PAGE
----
I am indebted to Mervyn Paterson for his great influence on my life. When I was a struggling PhD student at Sydney University around 1962 Mervyn organised his first structural geology conference at ANU and somehow I was invited. There I met Lionel Weiss who was at that stage my idol. I used to carry his papers around in my rucksack in the bush and sit on a rock and read them when I couldn’t understand some refolded mess. At the time Mervyn and Lionel were heavily engaged with symmetry and kink-folding, subjects they were eager to share with others. Later Mervyn organised a field trip to Olary in South Australia where I met John Christie who invited me to visit UCLA to work with him and David Griggs. Those field trips and conferences organised by Mervyn ultimately morphed into the highly successful SGTSG meetings that continue to this day. My regard for Mervyn was (and still is) immense. At that stage I really wanted to build some kind of mathematical framework for structural geology and Mervyn seemed to be able to do these things with ease. I followed his every word.
The stint at UCLA finally resulted in Mervyn and me sitting in a hallway at a Washington based AGU meeting and me asking him for a job. This seemed to work out well except for the inevitable interview by John Jaeger back in Los Angeles which was an ordeal by alcohol to see who could survive. I apparently got reasonable marks but did not thank Mervyn for the experience the next morning. The next few years in Mervyn’s lab were idyllic although his high pressure bomb exploded a day or so before I arrived and I was greeted with shards of steel embedded in the walls of the lab. The rebuilding experience taught me a lot about water in argon, the glass transition in rubber O-rings, the autofrettage process, the bluing of steel and big lathes that ”keep their tenths”; Mervyn was not only a superb experimentalist, he was (and enjoyed being) a superb engineer and physicist.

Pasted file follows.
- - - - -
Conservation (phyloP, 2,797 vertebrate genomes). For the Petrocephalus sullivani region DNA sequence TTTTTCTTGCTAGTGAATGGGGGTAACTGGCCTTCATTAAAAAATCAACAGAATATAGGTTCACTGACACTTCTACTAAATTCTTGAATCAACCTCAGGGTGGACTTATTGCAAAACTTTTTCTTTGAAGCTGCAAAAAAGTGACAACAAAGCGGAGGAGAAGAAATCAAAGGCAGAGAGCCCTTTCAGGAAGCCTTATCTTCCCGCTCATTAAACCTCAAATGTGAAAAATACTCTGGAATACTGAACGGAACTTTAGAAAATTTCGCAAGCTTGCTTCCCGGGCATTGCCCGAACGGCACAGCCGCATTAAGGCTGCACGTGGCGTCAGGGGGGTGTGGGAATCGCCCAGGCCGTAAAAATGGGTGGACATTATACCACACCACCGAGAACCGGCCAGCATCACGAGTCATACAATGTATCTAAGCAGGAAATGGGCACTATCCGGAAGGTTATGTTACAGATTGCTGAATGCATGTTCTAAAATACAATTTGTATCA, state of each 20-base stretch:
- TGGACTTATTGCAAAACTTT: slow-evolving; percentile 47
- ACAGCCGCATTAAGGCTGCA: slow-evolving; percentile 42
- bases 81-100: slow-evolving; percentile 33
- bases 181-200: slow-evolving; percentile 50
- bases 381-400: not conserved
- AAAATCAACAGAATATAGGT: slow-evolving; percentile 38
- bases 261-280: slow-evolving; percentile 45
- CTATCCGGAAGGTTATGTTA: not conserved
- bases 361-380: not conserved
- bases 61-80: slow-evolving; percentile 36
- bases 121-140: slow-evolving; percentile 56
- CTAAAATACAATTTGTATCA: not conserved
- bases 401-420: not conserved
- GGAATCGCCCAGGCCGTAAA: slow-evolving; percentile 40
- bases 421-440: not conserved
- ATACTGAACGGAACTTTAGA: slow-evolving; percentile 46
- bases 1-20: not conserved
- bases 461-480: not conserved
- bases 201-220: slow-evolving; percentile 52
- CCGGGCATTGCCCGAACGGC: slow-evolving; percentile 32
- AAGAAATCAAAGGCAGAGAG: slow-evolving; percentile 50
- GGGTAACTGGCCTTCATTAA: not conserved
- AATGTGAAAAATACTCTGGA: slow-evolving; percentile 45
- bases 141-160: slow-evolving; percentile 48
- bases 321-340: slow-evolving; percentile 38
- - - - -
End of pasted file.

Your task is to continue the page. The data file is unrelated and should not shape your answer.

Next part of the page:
The time in Canberra was rewarding from many points of view. Mervyn introduced me to red wine. I had had some experience in Los Angeles with John Christie who learnt all he knew about red wine from Mervyn and from Frank Turner in Berkeley, who taught Mervyn all he knew about red wine; this group of wine lovers was a much inbred group indeed. Mervyn organised for me to join the Canberra wine and food society. These were days of great experiments not only with rocks but with wine, food, bushwalking, wildflowers and architecture (including the magnificent house designed by Enrico Taglietti in Canberra) as well. Mervyn also introduced me to classical music. He purchased a very fancy set of speakers and invited some of us around one night to experience the sound. We each were asked to bring a record and I took along The six and seven eighths string band of New Orleans. I somehow could tell that Mervyn was not impressed and we mainly listened to Bach. However Mervyn cooked a very fancy meal which was one of my main introductions to good food and wine.
Mervyn has not only made major contributions to my life, he has also made major contributions to structural geology. His background in physical metallurgy, his ability to design and build innovative high pressure, high temperature deformation apparatus and his gifted insight into physical and deformation processes has moved structural geology into a completely different world from what it was in 1962. I thank Mervyn profusely for all of this; he is sadly missed.
Bruce Hobbs, July, 2020.